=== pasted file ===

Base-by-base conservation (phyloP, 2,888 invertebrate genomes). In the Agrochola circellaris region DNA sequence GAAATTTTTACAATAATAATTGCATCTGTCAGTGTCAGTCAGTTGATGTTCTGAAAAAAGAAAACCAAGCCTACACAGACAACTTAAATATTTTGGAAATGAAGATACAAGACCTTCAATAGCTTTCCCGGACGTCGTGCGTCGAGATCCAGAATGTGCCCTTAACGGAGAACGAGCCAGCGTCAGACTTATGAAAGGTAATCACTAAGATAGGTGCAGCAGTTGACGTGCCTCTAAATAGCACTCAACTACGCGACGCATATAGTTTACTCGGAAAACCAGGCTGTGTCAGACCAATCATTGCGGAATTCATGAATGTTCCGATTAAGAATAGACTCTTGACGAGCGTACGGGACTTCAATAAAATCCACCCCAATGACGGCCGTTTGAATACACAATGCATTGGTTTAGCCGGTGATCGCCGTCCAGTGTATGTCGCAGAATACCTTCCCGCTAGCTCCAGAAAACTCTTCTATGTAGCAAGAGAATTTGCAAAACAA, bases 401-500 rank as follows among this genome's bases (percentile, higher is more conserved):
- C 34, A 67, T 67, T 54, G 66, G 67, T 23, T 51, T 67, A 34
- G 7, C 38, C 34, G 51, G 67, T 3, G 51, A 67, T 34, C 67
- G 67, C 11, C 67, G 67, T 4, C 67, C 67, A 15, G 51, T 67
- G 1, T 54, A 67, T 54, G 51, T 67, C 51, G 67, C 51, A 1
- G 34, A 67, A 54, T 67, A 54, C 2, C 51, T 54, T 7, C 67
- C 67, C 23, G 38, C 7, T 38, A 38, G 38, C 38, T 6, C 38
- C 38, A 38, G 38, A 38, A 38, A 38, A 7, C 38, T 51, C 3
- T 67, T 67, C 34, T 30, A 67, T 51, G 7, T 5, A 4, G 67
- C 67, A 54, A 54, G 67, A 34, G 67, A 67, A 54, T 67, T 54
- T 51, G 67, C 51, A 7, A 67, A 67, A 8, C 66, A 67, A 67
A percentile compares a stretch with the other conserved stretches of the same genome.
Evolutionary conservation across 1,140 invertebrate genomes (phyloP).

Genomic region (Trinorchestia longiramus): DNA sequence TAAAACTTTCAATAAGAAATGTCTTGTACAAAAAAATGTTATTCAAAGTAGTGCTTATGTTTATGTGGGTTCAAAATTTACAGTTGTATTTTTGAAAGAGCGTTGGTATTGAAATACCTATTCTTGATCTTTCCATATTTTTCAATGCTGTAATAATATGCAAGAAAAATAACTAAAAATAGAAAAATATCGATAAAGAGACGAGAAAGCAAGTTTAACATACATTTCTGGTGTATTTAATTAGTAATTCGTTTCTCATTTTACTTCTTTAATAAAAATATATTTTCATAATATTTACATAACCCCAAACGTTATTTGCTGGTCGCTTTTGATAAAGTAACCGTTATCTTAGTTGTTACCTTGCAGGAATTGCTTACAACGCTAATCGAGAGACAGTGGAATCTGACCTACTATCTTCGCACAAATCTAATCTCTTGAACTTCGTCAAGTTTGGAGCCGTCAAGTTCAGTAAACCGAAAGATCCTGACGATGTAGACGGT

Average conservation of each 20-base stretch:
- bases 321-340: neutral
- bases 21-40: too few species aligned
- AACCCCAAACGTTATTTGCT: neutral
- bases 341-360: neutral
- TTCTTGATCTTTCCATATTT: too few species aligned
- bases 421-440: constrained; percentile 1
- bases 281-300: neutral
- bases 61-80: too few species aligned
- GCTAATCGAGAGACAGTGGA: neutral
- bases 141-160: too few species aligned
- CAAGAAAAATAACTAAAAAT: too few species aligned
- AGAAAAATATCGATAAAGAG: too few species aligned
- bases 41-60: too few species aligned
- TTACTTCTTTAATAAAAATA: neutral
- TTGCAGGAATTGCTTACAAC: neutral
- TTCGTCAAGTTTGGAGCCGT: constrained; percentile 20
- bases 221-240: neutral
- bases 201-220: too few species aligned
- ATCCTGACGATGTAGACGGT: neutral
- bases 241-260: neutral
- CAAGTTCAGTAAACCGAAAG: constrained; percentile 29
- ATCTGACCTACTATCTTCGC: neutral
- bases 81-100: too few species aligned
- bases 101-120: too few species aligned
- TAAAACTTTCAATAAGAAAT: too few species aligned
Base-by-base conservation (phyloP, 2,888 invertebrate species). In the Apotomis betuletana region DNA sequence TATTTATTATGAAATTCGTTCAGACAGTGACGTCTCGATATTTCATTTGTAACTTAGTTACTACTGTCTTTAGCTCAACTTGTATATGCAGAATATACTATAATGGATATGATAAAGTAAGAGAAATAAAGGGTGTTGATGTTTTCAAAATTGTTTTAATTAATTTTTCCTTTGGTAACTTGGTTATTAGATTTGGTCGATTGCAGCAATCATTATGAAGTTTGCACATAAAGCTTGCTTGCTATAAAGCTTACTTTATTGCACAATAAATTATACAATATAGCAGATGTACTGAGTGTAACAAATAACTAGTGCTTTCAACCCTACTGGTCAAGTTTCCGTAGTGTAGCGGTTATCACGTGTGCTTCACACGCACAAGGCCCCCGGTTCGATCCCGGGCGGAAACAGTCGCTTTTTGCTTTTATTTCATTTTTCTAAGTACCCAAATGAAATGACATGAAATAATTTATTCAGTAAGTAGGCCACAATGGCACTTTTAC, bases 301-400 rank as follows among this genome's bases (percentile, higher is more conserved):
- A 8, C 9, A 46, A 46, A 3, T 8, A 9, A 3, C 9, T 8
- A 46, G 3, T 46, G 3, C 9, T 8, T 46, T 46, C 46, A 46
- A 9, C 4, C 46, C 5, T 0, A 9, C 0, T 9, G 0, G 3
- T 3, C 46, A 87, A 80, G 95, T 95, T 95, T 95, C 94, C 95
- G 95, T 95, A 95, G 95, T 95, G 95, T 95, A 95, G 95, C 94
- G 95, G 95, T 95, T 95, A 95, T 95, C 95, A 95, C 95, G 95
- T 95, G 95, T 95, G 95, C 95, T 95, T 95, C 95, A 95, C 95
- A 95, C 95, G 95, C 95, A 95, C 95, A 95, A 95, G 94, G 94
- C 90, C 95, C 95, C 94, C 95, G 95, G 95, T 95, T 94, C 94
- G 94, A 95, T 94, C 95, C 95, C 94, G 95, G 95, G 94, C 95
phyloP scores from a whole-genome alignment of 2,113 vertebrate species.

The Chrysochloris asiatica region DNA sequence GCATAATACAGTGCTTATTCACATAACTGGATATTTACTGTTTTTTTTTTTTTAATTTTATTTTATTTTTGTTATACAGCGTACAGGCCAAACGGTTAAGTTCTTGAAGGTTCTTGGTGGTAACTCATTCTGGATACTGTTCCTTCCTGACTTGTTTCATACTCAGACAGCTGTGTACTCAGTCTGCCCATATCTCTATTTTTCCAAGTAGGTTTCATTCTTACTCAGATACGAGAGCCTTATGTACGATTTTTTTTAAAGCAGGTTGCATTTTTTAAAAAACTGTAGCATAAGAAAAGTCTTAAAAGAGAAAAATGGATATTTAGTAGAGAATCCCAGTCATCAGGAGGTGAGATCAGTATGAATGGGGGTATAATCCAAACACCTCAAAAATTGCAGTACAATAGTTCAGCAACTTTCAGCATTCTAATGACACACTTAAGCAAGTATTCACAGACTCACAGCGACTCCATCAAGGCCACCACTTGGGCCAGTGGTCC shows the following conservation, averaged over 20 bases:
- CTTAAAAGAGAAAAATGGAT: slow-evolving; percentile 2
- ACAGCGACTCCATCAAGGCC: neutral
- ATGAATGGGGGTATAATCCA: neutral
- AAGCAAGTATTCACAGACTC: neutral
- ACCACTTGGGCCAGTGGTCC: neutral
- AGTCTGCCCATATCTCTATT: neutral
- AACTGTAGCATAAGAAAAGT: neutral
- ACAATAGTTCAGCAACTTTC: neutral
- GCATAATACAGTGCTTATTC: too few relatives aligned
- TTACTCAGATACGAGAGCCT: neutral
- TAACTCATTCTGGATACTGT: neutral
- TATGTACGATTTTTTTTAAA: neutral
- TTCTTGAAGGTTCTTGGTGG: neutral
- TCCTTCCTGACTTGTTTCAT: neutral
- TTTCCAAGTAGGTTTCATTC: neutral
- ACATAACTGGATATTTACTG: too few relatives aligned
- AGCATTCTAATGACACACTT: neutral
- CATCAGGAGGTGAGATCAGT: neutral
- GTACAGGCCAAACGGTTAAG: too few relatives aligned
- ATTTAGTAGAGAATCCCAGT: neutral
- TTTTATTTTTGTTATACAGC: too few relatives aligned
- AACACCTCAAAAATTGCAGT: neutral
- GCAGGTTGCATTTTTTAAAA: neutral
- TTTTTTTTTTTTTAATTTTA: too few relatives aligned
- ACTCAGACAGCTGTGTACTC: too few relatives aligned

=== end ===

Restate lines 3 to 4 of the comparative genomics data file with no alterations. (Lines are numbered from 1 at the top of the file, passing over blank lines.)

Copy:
- G 7, C 38, C 34, G 51, G 67, T 3, G 51, A 67, T 34, C 67
- G 67, C 11, C 67, G 67, T 4, C 67, C 67, A 15, G 51, T 67